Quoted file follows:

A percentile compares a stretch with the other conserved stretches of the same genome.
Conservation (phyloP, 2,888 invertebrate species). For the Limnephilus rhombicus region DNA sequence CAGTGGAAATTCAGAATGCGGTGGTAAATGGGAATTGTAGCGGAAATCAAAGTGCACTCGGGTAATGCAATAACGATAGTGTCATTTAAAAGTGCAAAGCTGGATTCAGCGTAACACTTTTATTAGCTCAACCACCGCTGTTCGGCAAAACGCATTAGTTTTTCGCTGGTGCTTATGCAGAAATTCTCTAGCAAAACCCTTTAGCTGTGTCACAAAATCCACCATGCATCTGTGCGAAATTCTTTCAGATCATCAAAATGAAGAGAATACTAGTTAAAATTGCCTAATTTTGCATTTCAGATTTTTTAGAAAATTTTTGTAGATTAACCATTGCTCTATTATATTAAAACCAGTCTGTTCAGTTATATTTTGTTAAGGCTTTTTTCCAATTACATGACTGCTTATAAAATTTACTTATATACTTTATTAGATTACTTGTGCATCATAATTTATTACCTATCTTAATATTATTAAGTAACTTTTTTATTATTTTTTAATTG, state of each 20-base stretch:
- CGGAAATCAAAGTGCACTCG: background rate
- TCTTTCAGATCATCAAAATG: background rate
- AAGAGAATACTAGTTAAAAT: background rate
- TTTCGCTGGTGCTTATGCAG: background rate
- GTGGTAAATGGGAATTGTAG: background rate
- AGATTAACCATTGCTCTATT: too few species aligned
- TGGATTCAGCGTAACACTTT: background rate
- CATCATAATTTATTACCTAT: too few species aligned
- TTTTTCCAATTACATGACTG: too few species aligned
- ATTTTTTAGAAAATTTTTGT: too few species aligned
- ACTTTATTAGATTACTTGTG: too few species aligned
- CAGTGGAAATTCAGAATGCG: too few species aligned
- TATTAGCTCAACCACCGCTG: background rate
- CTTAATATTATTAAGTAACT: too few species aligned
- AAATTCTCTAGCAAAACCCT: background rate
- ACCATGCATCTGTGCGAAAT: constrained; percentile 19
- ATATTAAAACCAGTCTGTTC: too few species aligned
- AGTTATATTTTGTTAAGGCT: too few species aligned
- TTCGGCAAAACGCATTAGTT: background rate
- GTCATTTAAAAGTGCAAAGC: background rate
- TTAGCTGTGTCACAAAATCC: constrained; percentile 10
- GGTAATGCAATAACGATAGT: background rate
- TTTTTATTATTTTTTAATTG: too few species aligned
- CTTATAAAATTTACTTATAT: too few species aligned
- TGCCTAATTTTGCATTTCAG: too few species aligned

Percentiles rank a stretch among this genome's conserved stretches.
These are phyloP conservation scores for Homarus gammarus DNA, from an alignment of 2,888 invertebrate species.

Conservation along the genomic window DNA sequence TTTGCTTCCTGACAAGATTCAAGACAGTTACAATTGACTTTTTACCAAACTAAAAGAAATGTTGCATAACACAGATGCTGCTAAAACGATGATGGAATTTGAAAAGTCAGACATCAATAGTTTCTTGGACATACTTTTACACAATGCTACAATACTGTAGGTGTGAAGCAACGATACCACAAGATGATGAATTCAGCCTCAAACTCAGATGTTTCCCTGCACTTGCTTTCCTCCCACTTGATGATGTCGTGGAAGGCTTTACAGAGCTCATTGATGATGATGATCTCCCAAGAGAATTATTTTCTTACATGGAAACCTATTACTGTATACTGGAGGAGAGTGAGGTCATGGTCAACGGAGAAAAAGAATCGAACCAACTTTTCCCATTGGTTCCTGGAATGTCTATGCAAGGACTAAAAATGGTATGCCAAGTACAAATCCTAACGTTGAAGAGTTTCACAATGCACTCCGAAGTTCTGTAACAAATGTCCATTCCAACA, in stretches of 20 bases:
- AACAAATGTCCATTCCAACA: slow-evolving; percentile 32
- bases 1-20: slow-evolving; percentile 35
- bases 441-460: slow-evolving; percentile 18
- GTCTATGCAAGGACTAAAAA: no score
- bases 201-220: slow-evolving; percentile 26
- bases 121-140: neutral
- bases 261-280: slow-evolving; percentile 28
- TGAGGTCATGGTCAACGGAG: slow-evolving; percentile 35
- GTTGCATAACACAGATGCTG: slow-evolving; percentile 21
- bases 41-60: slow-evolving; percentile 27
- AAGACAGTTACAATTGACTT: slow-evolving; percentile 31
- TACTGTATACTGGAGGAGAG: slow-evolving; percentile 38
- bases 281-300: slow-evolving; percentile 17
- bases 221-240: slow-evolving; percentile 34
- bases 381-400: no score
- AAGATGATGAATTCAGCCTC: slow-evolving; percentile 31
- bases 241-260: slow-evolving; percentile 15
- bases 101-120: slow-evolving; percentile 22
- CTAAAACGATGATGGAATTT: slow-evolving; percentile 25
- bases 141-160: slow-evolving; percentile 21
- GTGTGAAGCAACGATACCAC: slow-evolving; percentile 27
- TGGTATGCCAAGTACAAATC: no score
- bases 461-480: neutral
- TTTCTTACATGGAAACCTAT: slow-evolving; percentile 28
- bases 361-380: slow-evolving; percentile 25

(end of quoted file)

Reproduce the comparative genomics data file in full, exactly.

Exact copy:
A percentile compares a stretch with the other conserved stretches of the same genome.
Conservation (phyloP, 2,888 invertebrate species). For the Limnephilus rhombicus region DNA sequence CAGTGGAAATTCAGAATGCGGTGGTAAATGGGAATTGTAGCGGAAATCAAAGTGCACTCGGGTAATGCAATAACGATAGTGTCATTTAAAAGTGCAAAGCTGGATTCAGCGTAACACTTTTATTAGCTCAACCACCGCTGTTCGGCAAAACGCATTAGTTTTTCGCTGGTGCTTATGCAGAAATTCTCTAGCAAAACCCTTTAGCTGTGTCACAAAATCCACCATGCATCTGTGCGAAATTCTTTCAGATCATCAAAATGAAGAGAATACTAGTTAAAATTGCCTAATTTTGCATTTCAGATTTTTTAGAAAATTTTTGTAGATTAACCATTGCTCTATTATATTAAAACCAGTCTGTTCAGTTATATTTTGTTAAGGCTTTTTTCCAATTACATGACTGCTTATAAAATTTACTTATATACTTTATTAGATTACTTGTGCATCATAATTTATTACCTATCTTAATATTATTAAGTAACTTTTTTATTATTTTTTAATTG, state of each 20-base stretch:
- CGGAAATCAAAGTGCACTCG: background rate
- TCTTTCAGATCATCAAAATG: background rate
- AAGAGAATACTAGTTAAAAT: background rate
- TTTCGCTGGTGCTTATGCAG: background rate
- GTGGTAAATGGGAATTGTAG: background rate
- AGATTAACCATTGCTCTATT: too few species aligned
- TGGATTCAGCGTAACACTTT: background rate
- CATCATAATTTATTACCTAT: too few species aligned
- TTTTTCCAATTACATGACTG: too few species aligned
- ATTTTTTAGAAAATTTTTGT: too few species aligned
- ACTTTATTAGATTACTTGTG: too few species aligned
- CAGTGGAAATTCAGAATGCG: too few species aligned
- TATTAGCTCAACCACCGCTG: background rate
- CTTAATATTATTAAGTAACT: too few species aligned
- AAATTCTCTAGCAAAACCCT: background rate
- ACCATGCATCTGTGCGAAAT: constrained; percentile 19
- ATATTAAAACCAGTCTGTTC: too few species aligned
- AGTTATATTTTGTTAAGGCT: too few species aligned
- TTCGGCAAAACGCATTAGTT: background rate
- GTCATTTAAAAGTGCAAAGC: background rate
- TTAGCTGTGTCACAAAATCC: constrained; percentile 10
- GGTAATGCAATAACGATAGT: background rate
- TTTTTATTATTTTTTAATTG: too few species aligned
- CTTATAAAATTTACTTATAT: too few species aligned
- TGCCTAATTTTGCATTTCAG: too few species aligned

Percentiles rank a stretch among this genome's conserved stretches.
These are phyloP conservation scores for Homarus gammarus DNA, from an alignment of 2,888 invertebrate species.

Conservation along the genomic window DNA sequence TTTGCTTCCTGACAAGATTCAAGACAGTTACAATTGACTTTTTACCAAACTAAAAGAAATGTTGCATAACACAGATGCTGCTAAAACGATGATGGAATTTGAAAAGTCAGACATCAATAGTTTCTTGGACATACTTTTACACAATGCTACAATACTGTAGGTGTGAAGCAACGATACCACAAGATGATGAATTCAGCCTCAAACTCAGATGTTTCCCTGCACTTGCTTTCCTCCCACTTGATGATGTCGTGGAAGGCTTTACAGAGCTCATTGATGATGATGATCTCCCAAGAGAATTATTTTCTTACATGGAAACCTATTACTGTATACTGGAGGAGAGTGAGGTCATGGTCAACGGAGAAAAAGAATCGAACCAACTTTTCCCATTGGTTCCTGGAATGTCTATGCAAGGACTAAAAATGGTATGCCAAGTACAAATCCTAACGTTGAAGAGTTTCACAATGCACTCCGAAGTTCTGTAACAAATGTCCATTCCAACA, in stretches of 20 bases:
- AACAAATGTCCATTCCAACA: slow-evolving; percentile 32
- bases 1-20: slow-evolving; percentile 35
- bases 441-460: slow-evolving; percentile 18
- GTCTATGCAAGGACTAAAAA: no score
- bases 201-220: slow-evolving; percentile 26
- bases 121-140: neutral
- bases 261-280: slow-evolving; percentile 28
- TGAGGTCATGGTCAACGGAG: slow-evolving; percentile 35
- GTTGCATAACACAGATGCTG: slow-evolving; percentile 21
- bases 41-60: slow-evolving; percentile 27
- AAGACAGTTACAATTGACTT: slow-evolving; percentile 31
- TACTGTATACTGGAGGAGAG: slow-evolving; percentile 38
- bases 281-300: slow-evolving; percentile 17
- bases 221-240: slow-evolving; percentile 34
- bases 381-400: no score
- AAGATGATGAATTCAGCCTC: slow-evolving; percentile 31
- bases 241-260: slow-evolving; percentile 15
- bases 101-120: slow-evolving; percentile 22
- CTAAAACGATGATGGAATTT: slow-evolving; percentile 25
- bases 141-160: slow-evolving; percentile 21
- GTGTGAAGCAACGATACCAC: slow-evolving; percentile 27
- TGGTATGCCAAGTACAAATC: no score
- bases 461-480: neutral
- TTTCTTACATGGAAACCTAT: slow-evolving; percentile 28
- bases 361-380: slow-evolving; percentile 25